“We’re professional amateurs.” Another adds, “And all we get is the gong.”
Harris replies, “You’ve come to the wrong place. We don’t have any gong.”
The Yacht Club Boys tell him, “Well, you’re gong to get one.” Then laughter.
Thankfully much of what follows is shot so that we only see the back of the Fred Harris character’s head (I hope Warren didn’t have to endure all of that!). There are a few more embarrassing frames during The Yacht Club Boys performance, one of which I’ve done Warren William the discourtesy of posting just above.
By this point Warren’s Harris has had his best scenes, but unlike some of his other lesser roles from this period he doesn’t ever completely disappear from Stage Struck and still reels off a few good lines whenever we get to see him.
A favorite of mine comes after a meeting with lead actor Frost (Craig Reynolds). On the way out of Harris’ office Frost meets the young chorus girl that Randall’s shown an interest in, Ruth Williams (Jeanne Madden), and is eager to help her out for all the wrong reasons.
Frost tells Ruth he’ll have a word with Harris about her and get her into the show. He pops back into Harris’ office on his own with no plans of actually mentioning the girl but makes an excuse to Harris for his intrusion asking if he’s seen his gloves.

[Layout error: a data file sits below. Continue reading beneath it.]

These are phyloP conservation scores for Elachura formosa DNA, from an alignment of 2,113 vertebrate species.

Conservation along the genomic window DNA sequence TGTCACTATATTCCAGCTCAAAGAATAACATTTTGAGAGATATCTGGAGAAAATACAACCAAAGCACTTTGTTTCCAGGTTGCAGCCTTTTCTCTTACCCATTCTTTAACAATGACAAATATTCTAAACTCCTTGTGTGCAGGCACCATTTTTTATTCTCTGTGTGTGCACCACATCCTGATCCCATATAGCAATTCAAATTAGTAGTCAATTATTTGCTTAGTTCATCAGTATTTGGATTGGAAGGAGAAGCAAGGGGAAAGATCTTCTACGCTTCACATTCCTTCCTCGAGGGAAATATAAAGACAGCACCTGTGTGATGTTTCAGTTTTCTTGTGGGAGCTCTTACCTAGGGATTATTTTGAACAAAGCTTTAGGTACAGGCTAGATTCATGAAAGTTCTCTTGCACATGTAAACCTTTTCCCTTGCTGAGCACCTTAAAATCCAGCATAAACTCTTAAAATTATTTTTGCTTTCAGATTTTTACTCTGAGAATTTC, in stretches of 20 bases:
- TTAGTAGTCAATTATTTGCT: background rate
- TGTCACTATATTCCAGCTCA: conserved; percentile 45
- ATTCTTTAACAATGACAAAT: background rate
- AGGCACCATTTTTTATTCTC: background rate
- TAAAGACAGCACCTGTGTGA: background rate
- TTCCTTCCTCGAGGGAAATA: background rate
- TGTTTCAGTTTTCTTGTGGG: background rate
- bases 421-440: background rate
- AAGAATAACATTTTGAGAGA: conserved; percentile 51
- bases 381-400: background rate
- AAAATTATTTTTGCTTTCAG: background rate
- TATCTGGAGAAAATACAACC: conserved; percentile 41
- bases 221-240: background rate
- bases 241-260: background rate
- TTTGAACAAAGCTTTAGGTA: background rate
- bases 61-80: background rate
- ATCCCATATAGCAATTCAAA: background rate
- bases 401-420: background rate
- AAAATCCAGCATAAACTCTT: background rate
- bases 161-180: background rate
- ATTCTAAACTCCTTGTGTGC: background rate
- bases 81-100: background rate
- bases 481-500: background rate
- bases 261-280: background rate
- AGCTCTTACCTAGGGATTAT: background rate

William as Harris channeling his best Kurt Anderson shoots back, “Gloves? You’re lucky to have shoes.” Frost departs to tell Ruth she’s all set.
Stage Struck is an oddball of a movie, a bit strange for a Busby Berkeley musical in that there really aren’t any of Berkeley’s typical stage numbers involved. I talk about the specifics of the movie and the other players in a more detailed post on Immortal Ephemera. As I open my article over there: Stage Struck is the Busby Berkeley musical that ends with a kiss, not a big stage number.
Forgiving the single scene, you know the one by now, Warren William is quite good here. More charming with certainly more to do than he had in his better known Warner’s musical appearance, Gold Diggers of 1933 (1933).
- Nugent, Frank S. “Stage Struck.” The New York Times 28 September 1936. 14:5
- Stangeland, John. Warren William: Magnificent Scoundrel of Pre-Code Hollywood. Jefferson, NC: McFarland & Company, Inc., 2011.